As a child, Shombit Sen lived in Shohidnagar, a squatted refugee camp near Kolkata. The little boy's frequent visits to nearby Chandannagar, the former French colony, shaped his dream of becoming a French artist. His humble beginnings did not stop him. For 30 years, since 1973, Shombit Sen lived and worked in France, making his mark in the world of art with his unique style called gesturism. Bengaluru, Sen's home since 2003, is witnessing the artist's first show in the city.
The exhibition comprising 52 pieces of work and titled Abstract with Hidden Figuratives, is on display at the Gallery Time and Space, Lavelle Road, till February 10. As you enter the gallery, the bright hues of the paintings entice you. The longer you gaze, the abstract melts and hidden figures emerge. The human, the animal, the chaos, the calmness and the affinity of humans to other creatures seem to create harmony and balance on the canvas.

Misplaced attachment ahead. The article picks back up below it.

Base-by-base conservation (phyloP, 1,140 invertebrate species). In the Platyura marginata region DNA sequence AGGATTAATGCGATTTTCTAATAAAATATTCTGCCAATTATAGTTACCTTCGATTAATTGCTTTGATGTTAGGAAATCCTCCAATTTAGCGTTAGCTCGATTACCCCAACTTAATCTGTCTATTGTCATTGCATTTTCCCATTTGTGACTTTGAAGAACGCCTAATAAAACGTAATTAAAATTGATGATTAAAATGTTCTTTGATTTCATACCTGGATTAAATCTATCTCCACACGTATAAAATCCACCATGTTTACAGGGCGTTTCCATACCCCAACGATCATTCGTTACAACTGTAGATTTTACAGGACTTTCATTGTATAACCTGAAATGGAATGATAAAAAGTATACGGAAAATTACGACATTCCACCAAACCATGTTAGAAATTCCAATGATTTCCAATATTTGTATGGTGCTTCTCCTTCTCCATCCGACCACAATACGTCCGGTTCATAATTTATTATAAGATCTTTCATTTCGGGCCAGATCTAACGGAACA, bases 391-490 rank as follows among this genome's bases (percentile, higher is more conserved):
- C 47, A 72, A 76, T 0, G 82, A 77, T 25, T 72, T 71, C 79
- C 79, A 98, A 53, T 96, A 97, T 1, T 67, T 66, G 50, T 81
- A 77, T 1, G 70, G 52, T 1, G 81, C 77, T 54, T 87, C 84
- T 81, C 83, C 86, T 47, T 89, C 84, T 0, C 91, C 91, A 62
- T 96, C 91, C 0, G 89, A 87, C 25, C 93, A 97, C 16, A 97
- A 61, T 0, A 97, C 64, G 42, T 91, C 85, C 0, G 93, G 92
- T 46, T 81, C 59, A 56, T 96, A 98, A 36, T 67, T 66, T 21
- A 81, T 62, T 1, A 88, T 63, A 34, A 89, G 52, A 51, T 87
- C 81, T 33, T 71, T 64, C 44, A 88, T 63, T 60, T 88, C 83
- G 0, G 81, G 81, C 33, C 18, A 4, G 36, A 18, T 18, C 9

"The hidden element works as a catalyst to connect the two contrasts—the abstract and the figurative," says Sen, 64. Gesturism was the outcome of his intense search for an ideology. Inspired by the European artistic movements, Sen evolved his own style, where painting was impromptu, seeded in gestural movement and basking in irreverent colours.
The boy who sketched with a piece of chalk on the cow dung-smeared floor of his home, would make it to the Government College of Arts and Crafts in Kolkata. In 1973, aged 19, Sen landed in Paris with his first paintings and the $8 his mother had given him after selling her gold bangles. He worked as a sweeper in a lithographic printshop, where he was exposed to the works of master painters like Leonor Fini, Alain Bonnefoit and Yves Brayer. He studied at the École Nationale Supérieure des Beaux-Arts (1974-76) and Academie Julian Penninghen (1975-77). While French art and culture became the foundation of his life, he pursued applied art as a designer for a living and worked with almost 2,000 corporate brands worldwide.